Get 20M+ Full-Text Papers For Less Than $1.50/day. Start a 14-Day Trial for You or Your Team.

Learn More →

On the relationship between innovation and performance: A sensitivity analysis

On the relationship between innovation and performance: A sensitivity analysis We examine sensitivity of the estimated relationship between innovation and firm performance. In doing so, we rely on a knowledge production function approach and carry out comparisons in a number of ways. The sensitivity analysis is based on the comparison of a basic econometric model estimated assuming different error structure and using the same data source, an identical model but different data sources, different classifications of firms performance, different classifications of innovation and the two main different subpopulations of the business sector. The analyses are performed in both level and growth-rate dimensions. New findings are reported and previous results are confirmed as well. The study gives indications of what factors cause variations in the estimated effects of interest and the direction of changes. http://www.deepdyve.com/assets/images/DeepDyve-Logo-lg.png Economics of Innovation and New Technology Taylor & Francis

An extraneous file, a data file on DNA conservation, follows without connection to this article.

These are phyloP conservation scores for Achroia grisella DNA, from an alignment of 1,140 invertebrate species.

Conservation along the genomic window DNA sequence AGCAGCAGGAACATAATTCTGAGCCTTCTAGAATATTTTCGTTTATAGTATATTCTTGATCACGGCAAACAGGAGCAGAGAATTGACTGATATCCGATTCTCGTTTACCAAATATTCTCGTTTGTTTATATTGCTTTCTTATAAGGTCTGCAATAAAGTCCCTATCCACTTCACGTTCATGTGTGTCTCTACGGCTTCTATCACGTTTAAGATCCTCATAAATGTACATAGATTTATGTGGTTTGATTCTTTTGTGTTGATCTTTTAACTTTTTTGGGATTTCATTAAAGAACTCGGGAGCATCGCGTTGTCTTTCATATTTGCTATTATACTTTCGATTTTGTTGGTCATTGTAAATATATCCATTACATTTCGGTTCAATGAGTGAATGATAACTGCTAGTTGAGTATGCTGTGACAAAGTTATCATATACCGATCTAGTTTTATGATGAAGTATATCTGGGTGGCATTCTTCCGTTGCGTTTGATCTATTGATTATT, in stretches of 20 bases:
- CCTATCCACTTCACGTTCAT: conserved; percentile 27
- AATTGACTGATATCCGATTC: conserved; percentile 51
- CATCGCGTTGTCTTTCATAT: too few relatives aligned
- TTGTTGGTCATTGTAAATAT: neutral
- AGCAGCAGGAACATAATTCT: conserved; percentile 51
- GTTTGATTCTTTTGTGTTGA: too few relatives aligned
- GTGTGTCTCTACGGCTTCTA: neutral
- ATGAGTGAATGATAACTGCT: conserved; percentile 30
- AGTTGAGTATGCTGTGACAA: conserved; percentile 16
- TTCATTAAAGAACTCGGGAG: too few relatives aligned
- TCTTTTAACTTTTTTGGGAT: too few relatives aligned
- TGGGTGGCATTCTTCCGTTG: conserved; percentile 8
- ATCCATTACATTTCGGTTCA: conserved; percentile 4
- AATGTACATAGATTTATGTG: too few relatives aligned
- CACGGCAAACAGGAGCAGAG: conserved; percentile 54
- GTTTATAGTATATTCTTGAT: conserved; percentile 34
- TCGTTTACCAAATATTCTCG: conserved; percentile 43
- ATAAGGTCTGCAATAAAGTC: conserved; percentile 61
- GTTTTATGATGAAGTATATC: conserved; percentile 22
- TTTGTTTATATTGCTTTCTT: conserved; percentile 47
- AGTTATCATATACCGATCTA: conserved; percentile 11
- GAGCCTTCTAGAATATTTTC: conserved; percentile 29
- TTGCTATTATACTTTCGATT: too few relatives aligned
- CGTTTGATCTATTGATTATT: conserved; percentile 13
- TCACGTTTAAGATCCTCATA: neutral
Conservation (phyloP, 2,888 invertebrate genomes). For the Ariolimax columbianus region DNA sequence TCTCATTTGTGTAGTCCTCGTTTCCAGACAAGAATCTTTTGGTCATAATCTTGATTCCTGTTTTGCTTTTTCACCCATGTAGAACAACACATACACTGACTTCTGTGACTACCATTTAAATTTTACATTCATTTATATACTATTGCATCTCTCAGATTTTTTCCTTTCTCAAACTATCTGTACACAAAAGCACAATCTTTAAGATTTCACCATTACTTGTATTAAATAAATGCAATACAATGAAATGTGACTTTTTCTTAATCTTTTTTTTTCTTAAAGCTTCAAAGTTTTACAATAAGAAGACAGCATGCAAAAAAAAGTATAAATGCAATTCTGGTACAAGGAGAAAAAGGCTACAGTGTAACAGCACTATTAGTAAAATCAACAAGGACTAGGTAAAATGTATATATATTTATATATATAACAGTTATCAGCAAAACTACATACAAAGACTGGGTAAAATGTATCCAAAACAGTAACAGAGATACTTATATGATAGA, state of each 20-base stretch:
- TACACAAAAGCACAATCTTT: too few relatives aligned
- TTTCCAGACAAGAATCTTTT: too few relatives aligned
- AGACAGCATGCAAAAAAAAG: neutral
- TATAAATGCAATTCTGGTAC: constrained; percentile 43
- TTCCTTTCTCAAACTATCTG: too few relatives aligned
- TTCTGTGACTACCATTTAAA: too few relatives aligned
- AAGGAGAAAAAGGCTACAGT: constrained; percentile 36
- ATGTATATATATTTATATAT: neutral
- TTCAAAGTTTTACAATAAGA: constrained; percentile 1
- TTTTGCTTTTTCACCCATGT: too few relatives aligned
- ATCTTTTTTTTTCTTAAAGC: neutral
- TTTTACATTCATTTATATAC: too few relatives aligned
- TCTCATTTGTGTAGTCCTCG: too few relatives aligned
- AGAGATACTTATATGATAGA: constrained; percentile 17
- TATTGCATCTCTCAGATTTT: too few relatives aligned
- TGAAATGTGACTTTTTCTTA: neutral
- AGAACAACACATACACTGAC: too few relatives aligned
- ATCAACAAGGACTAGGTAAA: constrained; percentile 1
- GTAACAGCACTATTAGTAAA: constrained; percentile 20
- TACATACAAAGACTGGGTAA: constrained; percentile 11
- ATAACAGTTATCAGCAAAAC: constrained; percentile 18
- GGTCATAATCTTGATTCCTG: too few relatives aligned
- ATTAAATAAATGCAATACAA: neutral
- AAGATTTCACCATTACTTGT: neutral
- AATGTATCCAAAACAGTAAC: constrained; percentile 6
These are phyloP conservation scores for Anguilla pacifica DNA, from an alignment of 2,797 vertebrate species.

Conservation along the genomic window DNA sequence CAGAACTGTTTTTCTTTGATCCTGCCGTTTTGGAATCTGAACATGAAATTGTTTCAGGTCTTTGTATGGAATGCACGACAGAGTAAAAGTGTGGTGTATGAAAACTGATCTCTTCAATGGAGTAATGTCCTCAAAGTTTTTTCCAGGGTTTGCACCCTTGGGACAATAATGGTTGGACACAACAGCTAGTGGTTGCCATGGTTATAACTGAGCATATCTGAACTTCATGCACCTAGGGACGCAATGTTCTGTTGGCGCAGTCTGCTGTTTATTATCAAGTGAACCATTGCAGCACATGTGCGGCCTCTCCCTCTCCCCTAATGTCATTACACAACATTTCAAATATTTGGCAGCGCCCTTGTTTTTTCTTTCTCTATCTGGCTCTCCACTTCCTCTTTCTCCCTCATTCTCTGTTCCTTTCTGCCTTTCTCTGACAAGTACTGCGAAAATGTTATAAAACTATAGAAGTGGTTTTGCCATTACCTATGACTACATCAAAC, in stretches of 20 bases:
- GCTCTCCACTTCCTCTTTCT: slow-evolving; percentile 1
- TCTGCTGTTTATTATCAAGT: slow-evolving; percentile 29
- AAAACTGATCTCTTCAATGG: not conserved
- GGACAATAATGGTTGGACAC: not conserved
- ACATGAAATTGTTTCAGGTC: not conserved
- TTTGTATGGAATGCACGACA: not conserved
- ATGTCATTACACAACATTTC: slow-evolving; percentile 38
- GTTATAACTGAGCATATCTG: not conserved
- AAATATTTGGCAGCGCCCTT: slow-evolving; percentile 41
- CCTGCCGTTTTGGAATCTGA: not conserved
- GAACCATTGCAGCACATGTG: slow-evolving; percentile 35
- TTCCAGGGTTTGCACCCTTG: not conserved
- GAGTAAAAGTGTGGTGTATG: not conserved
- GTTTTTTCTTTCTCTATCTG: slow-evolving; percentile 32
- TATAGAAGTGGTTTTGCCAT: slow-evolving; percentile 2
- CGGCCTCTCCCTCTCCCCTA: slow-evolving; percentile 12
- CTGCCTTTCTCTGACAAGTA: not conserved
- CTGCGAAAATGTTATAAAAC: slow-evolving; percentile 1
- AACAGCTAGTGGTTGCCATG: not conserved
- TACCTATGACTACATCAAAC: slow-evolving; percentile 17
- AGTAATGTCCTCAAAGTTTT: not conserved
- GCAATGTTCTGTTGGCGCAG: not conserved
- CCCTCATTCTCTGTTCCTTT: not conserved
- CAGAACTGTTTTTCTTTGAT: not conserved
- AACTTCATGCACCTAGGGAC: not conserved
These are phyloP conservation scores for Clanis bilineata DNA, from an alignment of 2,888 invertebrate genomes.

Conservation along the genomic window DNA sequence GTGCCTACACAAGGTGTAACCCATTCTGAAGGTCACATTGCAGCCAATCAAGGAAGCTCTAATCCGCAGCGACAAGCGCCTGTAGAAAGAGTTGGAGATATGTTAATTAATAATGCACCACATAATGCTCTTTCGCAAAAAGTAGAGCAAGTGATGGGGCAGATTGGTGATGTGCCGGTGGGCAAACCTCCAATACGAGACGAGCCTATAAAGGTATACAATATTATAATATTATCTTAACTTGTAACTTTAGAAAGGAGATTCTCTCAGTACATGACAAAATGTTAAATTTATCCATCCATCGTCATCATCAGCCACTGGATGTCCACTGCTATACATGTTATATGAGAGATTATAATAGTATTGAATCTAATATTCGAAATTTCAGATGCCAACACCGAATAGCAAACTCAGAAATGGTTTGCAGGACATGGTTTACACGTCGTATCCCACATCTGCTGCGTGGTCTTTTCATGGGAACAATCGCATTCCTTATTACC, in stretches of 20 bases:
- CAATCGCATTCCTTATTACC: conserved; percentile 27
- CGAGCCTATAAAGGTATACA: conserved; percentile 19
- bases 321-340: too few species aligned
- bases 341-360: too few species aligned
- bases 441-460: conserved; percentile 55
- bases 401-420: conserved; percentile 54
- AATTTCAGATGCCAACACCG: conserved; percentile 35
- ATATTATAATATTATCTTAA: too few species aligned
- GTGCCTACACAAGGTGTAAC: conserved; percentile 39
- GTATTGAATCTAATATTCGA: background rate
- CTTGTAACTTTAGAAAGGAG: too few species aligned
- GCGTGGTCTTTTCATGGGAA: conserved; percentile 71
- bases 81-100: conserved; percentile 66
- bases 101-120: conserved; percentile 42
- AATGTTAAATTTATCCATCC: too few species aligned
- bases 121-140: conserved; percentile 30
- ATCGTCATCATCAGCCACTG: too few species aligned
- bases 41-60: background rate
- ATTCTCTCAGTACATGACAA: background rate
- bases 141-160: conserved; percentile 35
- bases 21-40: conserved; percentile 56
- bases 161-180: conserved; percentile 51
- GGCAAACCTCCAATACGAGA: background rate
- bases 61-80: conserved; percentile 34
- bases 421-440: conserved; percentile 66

On the relationship between innovation and performance: A sensitivity analysis

28 pages

Loading next page...
 
/lp/taylor-francis/on-the-relationship-between-innovation-and-performance-a-sensitivity-aWWBSNvfFE

References (58)

Publisher
Taylor & Francis
Copyright
Copyright Taylor & Francis Group, LLC
ISSN
1476-8364
eISSN
1043-8599
DOI
10.1080/10438590500512810
Publisher site
See Article on Publisher Site

Abstract

We examine sensitivity of the estimated relationship between innovation and firm performance. In doing so, we rely on a knowledge production function approach and carry out comparisons in a number of ways. The sensitivity analysis is based on the comparison of a basic econometric model estimated assuming different error structure and using the same data source, an identical model but different data sources, different classifications of firms performance, different classifications of innovation and the two main different subpopulations of the business sector. The analyses are performed in both level and growth-rate dimensions. New findings are reported and previous results are confirmed as well. The study gives indications of what factors cause variations in the estimated effects of interest and the direction of changes.

Journal

Economics of Innovation and New TechnologyTaylor & Francis

Published: Jun 1, 2006

Keywords: Knowledge capital; Productivity; Innovation; Manufacturing; Services; Knowledge intensity; Community innovation survey

There are no references for this article.